## electrical beam tilt for FM antennas

## electrical beam tilt for FM antennas

(OP)

Hi,

I need information about electrical (not mechanical) beam tilt for FM antennas. What I need is the formula to calculate the lenght of the coaxial feeders as a function of the tilt angle and the number of bays.Also, if there is a software to calculate this, I`d like to know the name.

Thanks

I need information about electrical (not mechanical) beam tilt for FM antennas. What I need is the formula to calculate the lenght of the coaxial feeders as a function of the tilt angle and the number of bays.Also, if there is a software to calculate this, I`d like to know the name.

Thanks

## RE: electrical beam tilt for FM antennas

The practical effect of using beam tilt in typical FM broadcast transmit antennas may be different than assumed. Paper #9 at http://rfry.org has more information on this topic.

## RE: electrical beam tilt for FM antennas

[(Distance between antennas) * sin(beam tilt angle)] / 1.45.

Where

beam tilt angle is the angel from straight out (broadside or boresight).

The 1.45 item is the square root of Teflon dielectric used in most cable. (Teflon dielectric is about 2.1).

There is no frequency in the requirement, this applies for all frequencies, which is really nice.

Here's an example: Four antennas spaced 5 feet apart which makes a 15 foot wide antenna, scanned to angle of 30 degrees off broadside. Use a 4 way power divider and have the length of each successive antenna be different by;

5 feet * sin(30) / 1.45= 5 * 0.5 / 1.45=1.72 feet.

Placing the power divider in the middle of the array of 4 antennas, and you picked a 10 foot cable to the first antenna, the second antenna would have 11.72 feet of cable, the third antenna has 13.44 feet of cable and the 4th antenna has 15.16 feet of cable.

The antenna beam points to the side with the longest cable.

With antenna spacing of half wavelength, you can make your beam scan to very wide angles.

Caution: If you increase your spacing of the antennas beyond one half wavelength (0.5*11.8/fghz inches)and try to scan to wide angles, a second beam pops up in the opposite direction and you have two beams. The inadvertent one is called a "grating lobe". This calculation is all just physical lengths. So if you draw a picture of all the antennas sending energy to 30 degrees off broadside, you simply make the electrical length of the cable (not the physical length) plus airwave lengths add up to be equal for all four antennas in the 30 degree direction. It's just that easy.

kch

## RE: electrical beam tilt for FM antennas

"Here's an example: Four antennas spaced 5 feet apart which makes a 15 foot wide antenna, scanned to angle of 30 degrees off broadside."COMMENT I believe the original post questions the configuration for beam tilt in the elevation plane. Therefore wouldn't the the array need to be stacked vertically -- not horizontally?

If the beam of a horizontal array of FM antennas needed to be moved horizontally some number of degrees, it is simpler just to re-aim the array.

RE:

"Caution: If you increase your spacing of the antennas beyond one half wavelength (0.5*11.8/fghz inches)and try to scan to wide angles, a second beam pops up in the opposite direction and you have two beams. The inadvertent one is called a 'grating lobe'."COMMENT: The example of a 4-bay array with 1/2-wave vertical spacing already has a grating lobe above and below the horizontal plane.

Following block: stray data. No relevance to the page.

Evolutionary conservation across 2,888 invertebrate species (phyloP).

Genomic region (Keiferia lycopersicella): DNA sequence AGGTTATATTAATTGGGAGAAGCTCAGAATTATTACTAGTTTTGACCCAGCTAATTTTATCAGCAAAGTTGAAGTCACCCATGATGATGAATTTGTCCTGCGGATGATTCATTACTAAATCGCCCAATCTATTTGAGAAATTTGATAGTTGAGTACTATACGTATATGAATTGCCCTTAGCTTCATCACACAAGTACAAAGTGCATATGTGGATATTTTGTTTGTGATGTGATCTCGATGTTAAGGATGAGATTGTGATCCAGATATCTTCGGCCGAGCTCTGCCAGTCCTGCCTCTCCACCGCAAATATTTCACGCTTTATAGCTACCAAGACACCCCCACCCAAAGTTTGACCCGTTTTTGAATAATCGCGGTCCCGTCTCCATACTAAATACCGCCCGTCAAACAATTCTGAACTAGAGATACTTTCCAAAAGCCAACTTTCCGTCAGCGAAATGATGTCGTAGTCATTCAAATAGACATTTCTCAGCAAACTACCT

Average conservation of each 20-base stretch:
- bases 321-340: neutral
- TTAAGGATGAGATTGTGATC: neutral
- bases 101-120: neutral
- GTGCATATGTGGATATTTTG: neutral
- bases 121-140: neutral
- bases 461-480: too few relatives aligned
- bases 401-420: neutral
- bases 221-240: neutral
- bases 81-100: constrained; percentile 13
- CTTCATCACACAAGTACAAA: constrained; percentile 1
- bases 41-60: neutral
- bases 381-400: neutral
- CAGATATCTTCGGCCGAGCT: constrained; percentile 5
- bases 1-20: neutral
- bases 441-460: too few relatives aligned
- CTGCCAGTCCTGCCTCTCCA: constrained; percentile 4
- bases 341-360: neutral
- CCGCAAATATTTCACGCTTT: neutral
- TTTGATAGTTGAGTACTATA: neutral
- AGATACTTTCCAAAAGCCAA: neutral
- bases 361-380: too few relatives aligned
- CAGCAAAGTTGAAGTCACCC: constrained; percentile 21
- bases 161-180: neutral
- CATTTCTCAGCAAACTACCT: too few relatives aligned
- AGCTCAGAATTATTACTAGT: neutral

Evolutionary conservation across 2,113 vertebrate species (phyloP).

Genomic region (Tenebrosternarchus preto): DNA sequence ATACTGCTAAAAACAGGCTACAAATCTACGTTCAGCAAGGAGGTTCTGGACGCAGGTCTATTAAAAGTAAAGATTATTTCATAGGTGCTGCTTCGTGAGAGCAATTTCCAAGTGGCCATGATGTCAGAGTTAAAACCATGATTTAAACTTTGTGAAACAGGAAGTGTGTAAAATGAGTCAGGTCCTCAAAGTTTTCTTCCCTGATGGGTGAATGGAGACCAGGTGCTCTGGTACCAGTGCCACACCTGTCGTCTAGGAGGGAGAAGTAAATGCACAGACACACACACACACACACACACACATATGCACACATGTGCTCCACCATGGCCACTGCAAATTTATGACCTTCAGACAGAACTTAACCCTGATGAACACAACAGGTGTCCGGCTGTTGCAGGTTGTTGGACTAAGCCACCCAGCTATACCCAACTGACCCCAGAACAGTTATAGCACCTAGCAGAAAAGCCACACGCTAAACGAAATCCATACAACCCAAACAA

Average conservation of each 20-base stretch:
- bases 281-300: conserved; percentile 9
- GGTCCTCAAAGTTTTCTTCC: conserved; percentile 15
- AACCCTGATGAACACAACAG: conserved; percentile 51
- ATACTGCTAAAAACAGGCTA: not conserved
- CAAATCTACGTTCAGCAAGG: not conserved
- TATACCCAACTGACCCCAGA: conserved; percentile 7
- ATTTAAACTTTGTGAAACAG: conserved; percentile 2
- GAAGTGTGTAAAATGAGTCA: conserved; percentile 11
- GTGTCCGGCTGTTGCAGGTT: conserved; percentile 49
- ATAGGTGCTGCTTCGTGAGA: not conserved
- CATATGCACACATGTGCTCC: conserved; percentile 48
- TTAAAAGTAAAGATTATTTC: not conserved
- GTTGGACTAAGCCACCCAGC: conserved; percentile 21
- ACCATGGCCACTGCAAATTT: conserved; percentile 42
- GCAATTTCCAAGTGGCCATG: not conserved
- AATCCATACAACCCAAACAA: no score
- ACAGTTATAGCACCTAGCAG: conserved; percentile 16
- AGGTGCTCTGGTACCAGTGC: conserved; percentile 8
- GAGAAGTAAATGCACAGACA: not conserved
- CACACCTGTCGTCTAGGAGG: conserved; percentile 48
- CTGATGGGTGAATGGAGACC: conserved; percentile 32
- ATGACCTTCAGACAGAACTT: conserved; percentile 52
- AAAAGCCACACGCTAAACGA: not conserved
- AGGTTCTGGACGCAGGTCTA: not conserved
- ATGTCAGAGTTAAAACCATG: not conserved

If each element in this array is driven with equal power and phase, and has a cos¹ elevation pattern itself, then there will be a sidelobe in the elevation pattern of the array at + and -41° wrt to the horizontal plane, of about 0.19X relative field each. There will also be elevation pattern nulls at ±30° and ±90°.

It might be noted that the antenna described in the above paragraph has an elevation plane main lobe 3dB beamwidth of about 26°, so it is unlikely that adding elevation plane beam tilt to it would produce much benefit in most installations.

RF

Visit http://rfry.org for FM broadcast RF system papers.

## RE: electrical beam tilt for FM antennas

CORRECTION: The axis angle for maximum relative field in the sidelobes of the example is ±44°. My apologies...

R. Fry

## RE: electrical beam tilt for FM antennas

These are two different items.

Sidelobes are present in all arrays but grating lobes hint a math error.

Sidelobes are usually at least 13 dB weaker than the main lobe.

Grating lobes could be called very high sidelobes beams that are nearly the same amplitude level as the primary beam that you are trying to generate.

If your array has grating lobes, you've spaced the antennas too far apart and need to narrow the spacing. The grating lobe reduces your antenna gain by 2 or 3 dB, plus if you're a radar antenna, it can confuse you as to where the target is.

Grating lobes grate on ones nerves and may hint you've had either a math snafu or have told the technician to space antennas in cm. and he spaced them in inches when he tested them.

kch

## RE: electrical beam tilt for FM antennas

__________

Clarification: Assuming the same element patterns in each case, no sidelobes exist for 2-bay, 1/2-wave spaced arrays, and arrays of an even number of 1/2-wave spaced bays driven with equal RF phase and binomial power division.

## RE: electrical beam tilt for FM antennas

## RE: electrical beam tilt for FM antennas

GOTWW: "If U have a zero side lobe weighting function, patent it Quick!"

_____________

It's too late. This antenna type has been in use in the broadcast industry for years already. John Kraus describes the general design in Chapter 5 of "Antennas For All Applications," 3rd edition.

A discussion of this antenna configuration, and a NEC-2 surface pattern example are included beginning with slide 20 of paper #10 at http://rfry.org.

## RE: electrical beam tilt for FM antennas